BATTLE FOR SAFA HEATS UP
Fight to lead football takes a turn as Danny and Irvin square off
THE fierce battle for control of the SA Football Association (Safa) has taken a new twist.
A push to change the body’s constitution to allow Irvin Khoza to run for president has hit a snag.
Safa chief executive Dennis Mumble says time has run out for anyone who intends to propose an amendment of the mother body’s constitution at its congress on August 24, as the cut-off date for submissions was last Thursday.
This would boost the chances of Khoza’s main rival, Danny Jordaan.
The Safa constitution does not allow club owners to stand for president, but last week a splinter group led by Mandla Mazibuko – the Safa vice-president – announced its intention to submit a proposal to amend the constitution at the extraordinary congress on August 24 so as to allow Orlando Pirates and Premier Soccer League chairman Khoza to run.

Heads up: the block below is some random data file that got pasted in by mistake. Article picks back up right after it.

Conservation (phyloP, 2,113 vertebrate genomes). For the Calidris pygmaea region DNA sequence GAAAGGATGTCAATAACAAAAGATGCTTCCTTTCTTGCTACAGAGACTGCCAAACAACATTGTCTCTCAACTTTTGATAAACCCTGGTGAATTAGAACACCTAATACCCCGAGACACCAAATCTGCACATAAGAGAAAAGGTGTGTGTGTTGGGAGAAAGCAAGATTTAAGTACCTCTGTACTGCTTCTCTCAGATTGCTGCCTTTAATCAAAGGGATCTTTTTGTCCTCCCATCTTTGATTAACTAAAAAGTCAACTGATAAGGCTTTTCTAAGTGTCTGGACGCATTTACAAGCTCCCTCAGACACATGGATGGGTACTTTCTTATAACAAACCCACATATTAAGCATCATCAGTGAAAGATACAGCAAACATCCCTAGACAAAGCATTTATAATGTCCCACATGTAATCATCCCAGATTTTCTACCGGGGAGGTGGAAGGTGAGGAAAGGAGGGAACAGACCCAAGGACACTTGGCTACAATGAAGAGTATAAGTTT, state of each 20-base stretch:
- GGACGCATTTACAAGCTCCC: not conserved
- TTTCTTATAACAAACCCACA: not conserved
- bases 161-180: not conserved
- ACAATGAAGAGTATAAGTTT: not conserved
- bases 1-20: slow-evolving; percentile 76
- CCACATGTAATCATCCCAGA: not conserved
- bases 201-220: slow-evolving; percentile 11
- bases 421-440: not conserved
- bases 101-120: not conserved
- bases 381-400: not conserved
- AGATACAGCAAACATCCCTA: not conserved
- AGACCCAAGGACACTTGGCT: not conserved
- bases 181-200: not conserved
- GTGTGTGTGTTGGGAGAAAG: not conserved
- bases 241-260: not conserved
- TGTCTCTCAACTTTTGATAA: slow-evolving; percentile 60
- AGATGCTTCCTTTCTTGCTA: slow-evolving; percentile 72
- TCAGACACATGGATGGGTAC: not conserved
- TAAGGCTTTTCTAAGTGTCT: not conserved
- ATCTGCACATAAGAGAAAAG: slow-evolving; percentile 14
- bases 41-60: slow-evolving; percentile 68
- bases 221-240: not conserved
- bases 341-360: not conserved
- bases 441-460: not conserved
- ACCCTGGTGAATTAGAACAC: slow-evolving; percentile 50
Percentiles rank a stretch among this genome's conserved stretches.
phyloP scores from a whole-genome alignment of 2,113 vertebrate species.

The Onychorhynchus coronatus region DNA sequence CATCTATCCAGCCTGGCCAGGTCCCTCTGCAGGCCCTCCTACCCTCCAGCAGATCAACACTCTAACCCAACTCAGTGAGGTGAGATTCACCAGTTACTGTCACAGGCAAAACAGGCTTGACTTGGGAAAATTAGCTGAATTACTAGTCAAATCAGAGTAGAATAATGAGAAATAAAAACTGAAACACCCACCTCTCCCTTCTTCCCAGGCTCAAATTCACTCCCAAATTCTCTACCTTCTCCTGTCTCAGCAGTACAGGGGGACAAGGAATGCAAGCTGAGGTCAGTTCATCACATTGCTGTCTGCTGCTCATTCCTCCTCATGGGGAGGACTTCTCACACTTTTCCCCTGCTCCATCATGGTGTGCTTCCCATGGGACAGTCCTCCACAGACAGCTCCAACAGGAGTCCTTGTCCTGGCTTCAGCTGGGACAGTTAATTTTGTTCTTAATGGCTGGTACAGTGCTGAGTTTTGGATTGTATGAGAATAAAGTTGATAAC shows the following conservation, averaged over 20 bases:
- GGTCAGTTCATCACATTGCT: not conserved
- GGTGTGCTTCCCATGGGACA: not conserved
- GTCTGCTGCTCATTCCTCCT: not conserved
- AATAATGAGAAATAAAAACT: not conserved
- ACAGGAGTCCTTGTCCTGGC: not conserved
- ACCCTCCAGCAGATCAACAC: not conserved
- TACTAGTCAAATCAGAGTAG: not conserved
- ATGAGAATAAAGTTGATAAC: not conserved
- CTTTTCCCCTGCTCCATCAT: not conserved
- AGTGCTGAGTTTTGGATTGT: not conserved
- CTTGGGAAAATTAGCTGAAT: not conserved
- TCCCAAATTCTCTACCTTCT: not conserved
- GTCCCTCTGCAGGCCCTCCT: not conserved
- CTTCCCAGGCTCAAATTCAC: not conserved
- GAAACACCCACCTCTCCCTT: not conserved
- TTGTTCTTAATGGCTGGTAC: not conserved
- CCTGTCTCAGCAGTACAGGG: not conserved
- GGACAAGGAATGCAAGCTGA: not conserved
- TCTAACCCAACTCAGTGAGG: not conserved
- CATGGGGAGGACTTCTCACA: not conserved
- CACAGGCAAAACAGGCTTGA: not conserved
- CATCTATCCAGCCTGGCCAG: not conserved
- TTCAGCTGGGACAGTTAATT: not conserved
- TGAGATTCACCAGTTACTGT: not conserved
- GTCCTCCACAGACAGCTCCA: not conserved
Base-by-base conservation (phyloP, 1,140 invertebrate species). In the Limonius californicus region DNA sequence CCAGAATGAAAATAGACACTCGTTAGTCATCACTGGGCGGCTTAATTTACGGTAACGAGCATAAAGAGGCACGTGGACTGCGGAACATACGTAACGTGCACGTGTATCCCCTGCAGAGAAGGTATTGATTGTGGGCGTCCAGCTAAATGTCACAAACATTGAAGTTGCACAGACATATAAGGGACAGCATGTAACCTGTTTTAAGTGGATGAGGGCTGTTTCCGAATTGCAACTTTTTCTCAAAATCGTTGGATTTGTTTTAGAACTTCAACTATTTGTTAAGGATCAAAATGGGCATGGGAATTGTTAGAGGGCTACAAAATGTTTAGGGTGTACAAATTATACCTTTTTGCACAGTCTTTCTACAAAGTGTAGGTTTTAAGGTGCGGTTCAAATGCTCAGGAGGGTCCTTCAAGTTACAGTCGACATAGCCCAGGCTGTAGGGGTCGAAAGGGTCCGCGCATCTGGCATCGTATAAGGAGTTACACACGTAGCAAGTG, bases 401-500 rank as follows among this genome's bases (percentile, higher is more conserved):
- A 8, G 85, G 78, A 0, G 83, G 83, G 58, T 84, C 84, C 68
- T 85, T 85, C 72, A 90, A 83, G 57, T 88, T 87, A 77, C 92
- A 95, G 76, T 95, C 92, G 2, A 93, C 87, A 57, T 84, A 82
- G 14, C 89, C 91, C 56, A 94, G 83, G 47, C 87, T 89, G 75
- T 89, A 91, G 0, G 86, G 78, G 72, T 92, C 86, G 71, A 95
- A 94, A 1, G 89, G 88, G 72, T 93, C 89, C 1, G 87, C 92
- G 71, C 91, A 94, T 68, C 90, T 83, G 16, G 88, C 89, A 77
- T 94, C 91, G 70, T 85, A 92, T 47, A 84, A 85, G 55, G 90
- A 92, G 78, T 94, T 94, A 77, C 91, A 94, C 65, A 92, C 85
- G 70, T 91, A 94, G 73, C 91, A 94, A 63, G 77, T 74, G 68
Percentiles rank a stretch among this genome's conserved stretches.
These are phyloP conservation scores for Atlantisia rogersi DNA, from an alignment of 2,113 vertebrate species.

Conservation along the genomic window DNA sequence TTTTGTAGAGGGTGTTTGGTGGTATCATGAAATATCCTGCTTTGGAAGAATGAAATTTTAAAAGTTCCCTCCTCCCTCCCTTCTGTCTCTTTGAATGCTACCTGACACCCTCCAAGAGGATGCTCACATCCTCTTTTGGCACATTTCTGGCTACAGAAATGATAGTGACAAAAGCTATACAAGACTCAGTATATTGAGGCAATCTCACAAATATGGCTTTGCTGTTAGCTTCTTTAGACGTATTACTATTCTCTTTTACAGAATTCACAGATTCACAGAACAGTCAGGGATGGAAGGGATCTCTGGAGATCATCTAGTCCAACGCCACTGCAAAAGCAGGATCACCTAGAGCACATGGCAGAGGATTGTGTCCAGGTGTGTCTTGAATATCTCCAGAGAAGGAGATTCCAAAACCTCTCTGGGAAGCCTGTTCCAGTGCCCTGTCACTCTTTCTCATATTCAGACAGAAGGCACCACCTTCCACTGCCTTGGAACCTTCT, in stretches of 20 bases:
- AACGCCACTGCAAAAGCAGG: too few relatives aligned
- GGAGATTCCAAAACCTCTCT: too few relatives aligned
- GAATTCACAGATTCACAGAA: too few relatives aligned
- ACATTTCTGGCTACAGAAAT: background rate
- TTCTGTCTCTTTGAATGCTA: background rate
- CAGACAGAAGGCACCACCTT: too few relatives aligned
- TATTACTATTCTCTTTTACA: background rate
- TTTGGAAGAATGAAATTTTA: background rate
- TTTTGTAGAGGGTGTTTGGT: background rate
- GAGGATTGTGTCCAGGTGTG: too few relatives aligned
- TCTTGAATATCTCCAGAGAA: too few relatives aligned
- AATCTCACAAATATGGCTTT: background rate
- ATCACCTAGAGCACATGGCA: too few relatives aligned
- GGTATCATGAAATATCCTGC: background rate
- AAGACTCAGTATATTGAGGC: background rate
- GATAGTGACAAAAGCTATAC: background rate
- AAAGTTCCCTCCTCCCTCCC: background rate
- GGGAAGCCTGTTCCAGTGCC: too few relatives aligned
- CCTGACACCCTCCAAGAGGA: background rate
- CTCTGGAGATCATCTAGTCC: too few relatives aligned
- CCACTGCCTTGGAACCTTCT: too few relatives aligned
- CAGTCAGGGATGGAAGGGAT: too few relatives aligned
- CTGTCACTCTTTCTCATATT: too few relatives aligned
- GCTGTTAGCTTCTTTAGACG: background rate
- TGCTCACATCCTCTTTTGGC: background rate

Mumble told Sunday World that for the constitution to be amended, the members must receive 30 days’ notice and Safa did not see such a proposal before the deadline.
‘‘ That deadline was up last Thursday and, besides, there was no call for motions anyway,” he said.
‘‘ So even on the floor (on the day) it is not possible to amend the constitution in this coming extraordinary congress.”
Mazibuko said yesterday he was surprised by Mumble’s declaration because he never received any notification that the deadline was approaching.
‘‘ Did he give notice of the pending deadline to all the members? The answer is no,” Mazibuko said.